Heather Scott, a recent graduate of Belmont University who was working as an intern at Montreat, reflected on her experience as a student and facilitator of the event: “With almost a thousand college students attending the conference, it was not possible to talk with all of them,” she says. But Twitter enabled students attending the conference to share their ideas with others at Montreat as well as with young adults following the event electronically across the country.
Reyes-Chow says online discussion of church events can be a means of outreach to those who otherwise might never seek involvement in a church community. When nonchurchgoers see comments on topics or events posted by church members on Facebook, they may ask to hear more about the life of the church. By “creating opportunities for conversation that are organic and natural,” he says, the online postings lead to a more authentic form of evangelism.
For every benefit that new technology affords the church, questions arise. Earlier this year, Catholics and Protestants alike raised their eyebrows when Pope Benedict XVI blessed the use of an iPhone application designed to lead users through the practice of confession and to provide an electronic means for keeping track of their sins. While some applauded the Vatican’s embrace of technology, others wondered whether it would detract from the deeper spiritual meaning of confession.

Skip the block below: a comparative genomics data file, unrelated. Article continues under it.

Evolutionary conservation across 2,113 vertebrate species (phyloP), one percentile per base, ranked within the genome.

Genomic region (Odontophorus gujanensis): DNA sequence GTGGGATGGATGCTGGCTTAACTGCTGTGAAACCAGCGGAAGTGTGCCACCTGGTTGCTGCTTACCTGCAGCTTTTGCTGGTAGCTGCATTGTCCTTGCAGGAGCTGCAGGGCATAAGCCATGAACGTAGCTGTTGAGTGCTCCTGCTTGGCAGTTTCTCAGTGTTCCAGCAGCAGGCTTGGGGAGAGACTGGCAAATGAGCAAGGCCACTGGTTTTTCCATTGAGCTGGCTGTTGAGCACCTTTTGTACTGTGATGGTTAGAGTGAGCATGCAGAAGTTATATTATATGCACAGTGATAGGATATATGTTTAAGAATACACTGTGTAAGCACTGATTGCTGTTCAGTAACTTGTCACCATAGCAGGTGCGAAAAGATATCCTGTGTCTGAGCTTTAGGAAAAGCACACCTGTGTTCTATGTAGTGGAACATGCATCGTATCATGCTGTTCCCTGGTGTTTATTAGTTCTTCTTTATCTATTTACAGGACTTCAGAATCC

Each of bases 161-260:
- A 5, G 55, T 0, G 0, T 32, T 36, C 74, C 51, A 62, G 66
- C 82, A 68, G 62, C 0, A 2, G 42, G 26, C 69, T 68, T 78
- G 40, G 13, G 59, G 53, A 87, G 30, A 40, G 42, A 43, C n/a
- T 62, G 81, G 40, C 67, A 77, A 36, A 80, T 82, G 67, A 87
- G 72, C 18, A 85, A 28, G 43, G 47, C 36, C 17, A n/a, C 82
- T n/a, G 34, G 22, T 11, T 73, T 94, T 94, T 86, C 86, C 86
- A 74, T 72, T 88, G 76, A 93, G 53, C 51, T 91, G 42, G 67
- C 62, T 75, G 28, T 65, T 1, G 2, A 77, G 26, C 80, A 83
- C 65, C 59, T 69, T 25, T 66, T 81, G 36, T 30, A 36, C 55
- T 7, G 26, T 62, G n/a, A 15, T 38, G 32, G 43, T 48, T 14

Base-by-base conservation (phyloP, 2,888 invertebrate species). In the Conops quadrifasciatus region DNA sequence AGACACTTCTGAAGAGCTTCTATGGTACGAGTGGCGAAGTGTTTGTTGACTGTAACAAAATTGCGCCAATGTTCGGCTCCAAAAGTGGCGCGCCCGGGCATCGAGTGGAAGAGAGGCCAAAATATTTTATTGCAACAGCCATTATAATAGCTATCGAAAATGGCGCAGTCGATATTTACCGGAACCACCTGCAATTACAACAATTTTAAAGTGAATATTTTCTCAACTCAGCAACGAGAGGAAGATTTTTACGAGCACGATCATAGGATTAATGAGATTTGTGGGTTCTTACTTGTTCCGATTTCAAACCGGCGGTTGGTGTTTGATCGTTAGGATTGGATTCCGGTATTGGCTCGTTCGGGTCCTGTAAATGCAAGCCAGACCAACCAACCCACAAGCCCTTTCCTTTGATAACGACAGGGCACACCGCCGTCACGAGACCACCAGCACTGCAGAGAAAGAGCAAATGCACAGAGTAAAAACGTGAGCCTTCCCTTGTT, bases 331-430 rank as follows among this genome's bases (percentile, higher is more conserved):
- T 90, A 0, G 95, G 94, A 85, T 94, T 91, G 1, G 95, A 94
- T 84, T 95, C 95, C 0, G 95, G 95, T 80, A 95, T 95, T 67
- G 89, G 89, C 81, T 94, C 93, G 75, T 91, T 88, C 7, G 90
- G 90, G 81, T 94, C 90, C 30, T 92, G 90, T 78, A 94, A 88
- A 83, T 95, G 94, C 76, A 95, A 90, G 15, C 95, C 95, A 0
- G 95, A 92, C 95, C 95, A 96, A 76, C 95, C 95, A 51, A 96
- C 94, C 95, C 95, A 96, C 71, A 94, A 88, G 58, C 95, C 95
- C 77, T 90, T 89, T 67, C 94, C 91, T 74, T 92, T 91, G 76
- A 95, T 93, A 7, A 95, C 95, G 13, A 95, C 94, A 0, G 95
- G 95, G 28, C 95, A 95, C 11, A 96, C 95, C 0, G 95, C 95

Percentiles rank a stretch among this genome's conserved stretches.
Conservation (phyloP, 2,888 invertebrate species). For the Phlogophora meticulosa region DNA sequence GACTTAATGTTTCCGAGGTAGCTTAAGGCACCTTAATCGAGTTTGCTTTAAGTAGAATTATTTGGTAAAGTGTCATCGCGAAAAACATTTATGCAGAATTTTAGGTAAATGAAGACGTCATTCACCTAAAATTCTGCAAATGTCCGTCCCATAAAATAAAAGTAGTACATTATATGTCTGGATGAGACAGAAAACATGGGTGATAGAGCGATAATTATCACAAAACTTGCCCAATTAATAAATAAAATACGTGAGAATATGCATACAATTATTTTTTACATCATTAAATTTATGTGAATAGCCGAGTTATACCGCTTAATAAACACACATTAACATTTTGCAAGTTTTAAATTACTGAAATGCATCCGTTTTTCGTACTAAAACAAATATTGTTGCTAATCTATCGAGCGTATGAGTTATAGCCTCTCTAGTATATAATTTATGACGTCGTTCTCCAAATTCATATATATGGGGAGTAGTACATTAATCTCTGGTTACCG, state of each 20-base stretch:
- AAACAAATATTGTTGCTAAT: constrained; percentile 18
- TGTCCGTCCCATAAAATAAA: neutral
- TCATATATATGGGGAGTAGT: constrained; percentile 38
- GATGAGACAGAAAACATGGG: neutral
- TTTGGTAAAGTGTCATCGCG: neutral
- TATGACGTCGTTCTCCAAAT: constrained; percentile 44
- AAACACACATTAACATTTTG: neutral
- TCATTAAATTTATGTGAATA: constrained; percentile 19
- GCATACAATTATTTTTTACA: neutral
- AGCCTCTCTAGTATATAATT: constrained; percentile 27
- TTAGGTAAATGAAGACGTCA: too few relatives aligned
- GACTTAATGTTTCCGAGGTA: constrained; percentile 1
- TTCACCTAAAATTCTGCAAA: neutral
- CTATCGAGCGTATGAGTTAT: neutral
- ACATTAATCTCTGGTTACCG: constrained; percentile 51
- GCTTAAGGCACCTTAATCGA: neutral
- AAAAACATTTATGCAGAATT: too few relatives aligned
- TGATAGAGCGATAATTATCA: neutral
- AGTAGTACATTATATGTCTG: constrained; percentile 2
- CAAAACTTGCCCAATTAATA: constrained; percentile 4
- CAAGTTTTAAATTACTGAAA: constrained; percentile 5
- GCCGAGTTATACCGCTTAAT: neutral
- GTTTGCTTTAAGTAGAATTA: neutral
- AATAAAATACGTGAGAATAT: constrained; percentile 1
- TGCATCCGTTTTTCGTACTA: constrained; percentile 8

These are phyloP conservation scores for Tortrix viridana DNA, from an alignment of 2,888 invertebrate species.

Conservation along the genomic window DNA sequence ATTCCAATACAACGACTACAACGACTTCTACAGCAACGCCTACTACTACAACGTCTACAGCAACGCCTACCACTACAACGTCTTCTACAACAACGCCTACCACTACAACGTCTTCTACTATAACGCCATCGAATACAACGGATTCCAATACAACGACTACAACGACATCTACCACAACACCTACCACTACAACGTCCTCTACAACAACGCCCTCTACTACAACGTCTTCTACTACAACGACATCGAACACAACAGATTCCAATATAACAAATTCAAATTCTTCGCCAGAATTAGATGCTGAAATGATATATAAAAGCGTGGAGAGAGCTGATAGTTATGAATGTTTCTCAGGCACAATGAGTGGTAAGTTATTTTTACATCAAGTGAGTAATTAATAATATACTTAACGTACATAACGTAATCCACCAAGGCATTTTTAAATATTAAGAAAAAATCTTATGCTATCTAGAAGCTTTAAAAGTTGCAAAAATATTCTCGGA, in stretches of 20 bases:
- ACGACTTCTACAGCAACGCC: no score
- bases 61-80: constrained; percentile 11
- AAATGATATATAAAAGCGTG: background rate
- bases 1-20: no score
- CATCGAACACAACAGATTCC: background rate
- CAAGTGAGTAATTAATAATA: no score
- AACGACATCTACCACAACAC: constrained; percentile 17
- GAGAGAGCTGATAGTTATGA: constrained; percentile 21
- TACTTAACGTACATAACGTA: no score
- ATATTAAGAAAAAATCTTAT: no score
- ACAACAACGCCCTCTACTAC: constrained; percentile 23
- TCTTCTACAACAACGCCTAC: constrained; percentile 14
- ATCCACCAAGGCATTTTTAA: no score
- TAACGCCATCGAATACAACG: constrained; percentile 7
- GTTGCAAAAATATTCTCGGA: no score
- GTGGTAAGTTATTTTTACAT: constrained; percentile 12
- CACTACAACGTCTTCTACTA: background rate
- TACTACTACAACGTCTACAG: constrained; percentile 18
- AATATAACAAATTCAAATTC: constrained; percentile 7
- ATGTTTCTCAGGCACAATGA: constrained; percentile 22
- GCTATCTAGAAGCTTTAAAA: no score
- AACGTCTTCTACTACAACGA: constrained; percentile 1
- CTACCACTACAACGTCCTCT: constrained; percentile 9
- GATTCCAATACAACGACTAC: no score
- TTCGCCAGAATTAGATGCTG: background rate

“I think a lot of times we can use the Internet as an escape from truly being in community with one another,” says Jennifer Fouse, a Presbyterian campus minister at Vanderbilt University. She often sees students, friends and colleagues posting things on Facebook and Twitter that she knows they would never say in a face-to-face setting. “It can be cowardly,” she observes. “But more important, it keeps us from sitting down in person together and building relationships.”
In her book, Turkle notes that online communication can magnify conflicts. “Misunderstandings are frequent,” she observes. “Feelings get hurt. And the greater the misunderstanding, the greater the number of emails.”
For churches that want to take advantage of the latest technology, there is an additional dilemma: how does faith shape the way we use technology? For instance, if the majority of members in a congregation do not possess email accounts, is it good stewardship to begin an online newsletter? If most session members check their email accounts just once a week, does voting on important matters electronically build community? If most of a church’s members rely on visits and phone calls to share news, what good does setting up a congregational Facebook page do for these members?